Mobile shopping is not the answer (I)


Grocery shopping normally tops the list of what everyone would love to see improve once big time issues such as governance, healthcare, education, world peace and hunger are taken care of. This is far from unexpected: shopping for groceries is something we can all relate to, and the supermarket is a common experience for most of us. It just seems that improving what we have is a harder nut to crack, especially if we just focus on technology as we often do.


If you ask “how can we improve shopping?”, nine out of ten times the answer will be “mobile!”. More specifically, it will probably be “an app!”. If you are an app designer or developer, that makes sense. But if you are a supermarket? Or, god forbid, a customer? I’m not sure.

If you are a supermarket, it seems counterintuitive to address a systemic issue with a local solution that mostly replicates what your website already does. If you are a customer, installing app after app on your phone, one for each grocery store you might happen to visit more or less regularly, all asking for your personal data first, all competing for your attention and loyalty, should provide larger benefits than having to learn how to use them, maintain and update them. These benefits are rarely there, and the reason for that is that answering “an app!” moves the focus back to an artifact, as good as it might be, and away from structuring the public information architecture of the supermarket that should be supporting it. What makes Amazon a great shopping place is not their buttons or their choice of fonts, but the way they use and handle the information they have across the different channels that make up their platform.

Supermarkets have been deploying multi-channel strategies for decades, sending offer-of-the-week brochures in the mail, advertising in newspaper and tv, and more recently moving into Web space or app space. But supermarkets are also traditionally the playfield of expertise other than that of information architects, user experience designers, or interaction designers: while a holistic vision of shopping as an encompassing experience beginning way before customers enter the store has slowly started to become mainstream, mostly thanks to the increased penetration of personal mobile devices, digital has been employed cautiously at the most, and mostly for the benefit of the supermarket, not of the customer’s. Add, yes. Profit from it, maybe. Rely on it for better service, not so much.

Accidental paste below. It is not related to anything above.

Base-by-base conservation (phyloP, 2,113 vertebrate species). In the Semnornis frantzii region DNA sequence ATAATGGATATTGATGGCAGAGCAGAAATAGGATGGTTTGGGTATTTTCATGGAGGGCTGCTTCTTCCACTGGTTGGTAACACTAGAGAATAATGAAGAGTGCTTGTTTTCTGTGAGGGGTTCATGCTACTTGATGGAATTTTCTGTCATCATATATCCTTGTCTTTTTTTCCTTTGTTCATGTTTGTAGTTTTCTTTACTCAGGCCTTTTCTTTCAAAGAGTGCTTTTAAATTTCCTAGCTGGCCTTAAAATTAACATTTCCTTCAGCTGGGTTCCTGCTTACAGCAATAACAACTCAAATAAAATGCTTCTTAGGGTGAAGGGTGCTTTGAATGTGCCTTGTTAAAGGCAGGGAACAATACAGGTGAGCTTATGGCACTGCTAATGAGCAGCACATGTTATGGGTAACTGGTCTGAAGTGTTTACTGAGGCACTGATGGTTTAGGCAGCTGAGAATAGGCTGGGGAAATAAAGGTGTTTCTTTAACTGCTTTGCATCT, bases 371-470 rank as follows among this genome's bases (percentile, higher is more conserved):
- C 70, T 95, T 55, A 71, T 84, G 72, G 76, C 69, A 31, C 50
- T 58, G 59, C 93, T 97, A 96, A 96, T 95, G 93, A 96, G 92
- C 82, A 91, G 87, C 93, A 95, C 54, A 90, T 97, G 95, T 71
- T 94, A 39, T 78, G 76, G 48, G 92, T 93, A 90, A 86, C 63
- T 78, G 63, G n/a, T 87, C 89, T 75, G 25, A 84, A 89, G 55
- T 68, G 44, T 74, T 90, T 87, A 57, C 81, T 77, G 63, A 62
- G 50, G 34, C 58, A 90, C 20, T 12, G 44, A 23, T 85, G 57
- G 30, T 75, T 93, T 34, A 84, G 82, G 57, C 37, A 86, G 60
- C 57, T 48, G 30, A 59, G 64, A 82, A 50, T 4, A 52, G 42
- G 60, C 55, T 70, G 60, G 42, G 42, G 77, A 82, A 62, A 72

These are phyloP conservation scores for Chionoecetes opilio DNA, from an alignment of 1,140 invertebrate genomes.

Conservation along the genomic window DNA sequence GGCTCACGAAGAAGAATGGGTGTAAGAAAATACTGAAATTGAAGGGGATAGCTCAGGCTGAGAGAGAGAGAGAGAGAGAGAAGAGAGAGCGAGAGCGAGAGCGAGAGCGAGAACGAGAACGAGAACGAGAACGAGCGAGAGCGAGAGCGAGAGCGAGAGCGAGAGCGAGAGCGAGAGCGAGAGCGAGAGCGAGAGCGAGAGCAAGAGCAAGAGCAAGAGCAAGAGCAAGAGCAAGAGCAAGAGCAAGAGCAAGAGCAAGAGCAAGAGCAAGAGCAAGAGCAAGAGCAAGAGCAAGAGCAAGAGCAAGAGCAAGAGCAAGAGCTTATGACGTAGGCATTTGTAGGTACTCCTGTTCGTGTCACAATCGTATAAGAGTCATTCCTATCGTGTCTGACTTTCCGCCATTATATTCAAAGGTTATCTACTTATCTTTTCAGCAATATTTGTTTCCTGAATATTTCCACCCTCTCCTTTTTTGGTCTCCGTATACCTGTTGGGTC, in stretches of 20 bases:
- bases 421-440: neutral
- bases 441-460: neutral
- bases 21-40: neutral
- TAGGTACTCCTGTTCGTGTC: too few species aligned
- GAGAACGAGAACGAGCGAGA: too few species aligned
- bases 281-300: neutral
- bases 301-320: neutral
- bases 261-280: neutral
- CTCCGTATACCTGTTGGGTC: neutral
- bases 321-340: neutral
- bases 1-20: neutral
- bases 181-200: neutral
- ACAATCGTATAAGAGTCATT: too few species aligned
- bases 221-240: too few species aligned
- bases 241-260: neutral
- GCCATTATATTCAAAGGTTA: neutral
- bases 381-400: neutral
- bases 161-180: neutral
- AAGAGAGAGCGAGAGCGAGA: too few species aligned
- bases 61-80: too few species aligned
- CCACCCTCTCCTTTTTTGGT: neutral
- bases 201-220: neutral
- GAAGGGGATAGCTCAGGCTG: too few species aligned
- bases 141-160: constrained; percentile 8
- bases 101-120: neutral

Can it really then be a surprise that a fully formed customer-facing digital / physical strategy that exploits in full the global information architecture of the supermarket for an improved shopping experience is still very often an undeveloped secondary thought? Can it really be a surprise that we drown in apps, but we can’t quickly and easily figure out how much we would spend for our current shopping list unless we are at the store?

Plenty of tactics, little strategy.

Still, talking shopping is talking big systems. We know that shopping never entirely coincides with simply buying products: it is not just picking up something from a store (or a website) and paying for it. There is plenty going on before and after that, and a lot of it has to do with information produced, received, shared.

Immersed in a constant stream of news, facts and factoids, our behavior and choices are the complex product of the interactions between slow layers (how we were brought up, our culture, our family traditions), relatively fast layers (our economic situation, special offers coming in our mail, advertising, previous experiences with a certain product, societal pushes for healthier or more socially conscious eating), and even faster ones (a suggestion from a friend, the latest meme on social media, a last-minute text message while on the way, the sudden craving for chocolate). We go through this process mostly unaware, mixing sources, channels, devices, and contexts at will.

In this postdigital conundrum, how does the supermarket communicate with us? If you allow me a little simplification and generalization, we can identify five main channels:

  • print, including all communication that comes in paper format. Promotional leaflets, brochures, ads;

  • store, including everything which has to do with the physical stores themselves. Location, shop layout, parking spaces, signage, way-finding, shelving, positioning;

  • social, including interactions with staff, word-of-mouth advice from others, and social media, either supermarket- or crowd-owned;

  • web, including Web browsing, mail, the download of software updates, but excluding anything specific to mobile;

  • mobile, meaning all communication happening in-context through mobile devices via specific applications or systems.

Traditionally, these are used as mostly noncommunicant silos. They do not contradict each other, but they rarely collaborate beyond being polite.

Besides these five, we need to consider the environment within which both customers and the supermarket interact. The environment allows for system-level transactions and interactions to happen: it includes everything from language to social conventions, currency, and a way to physically access the supermarket (ie, public roads).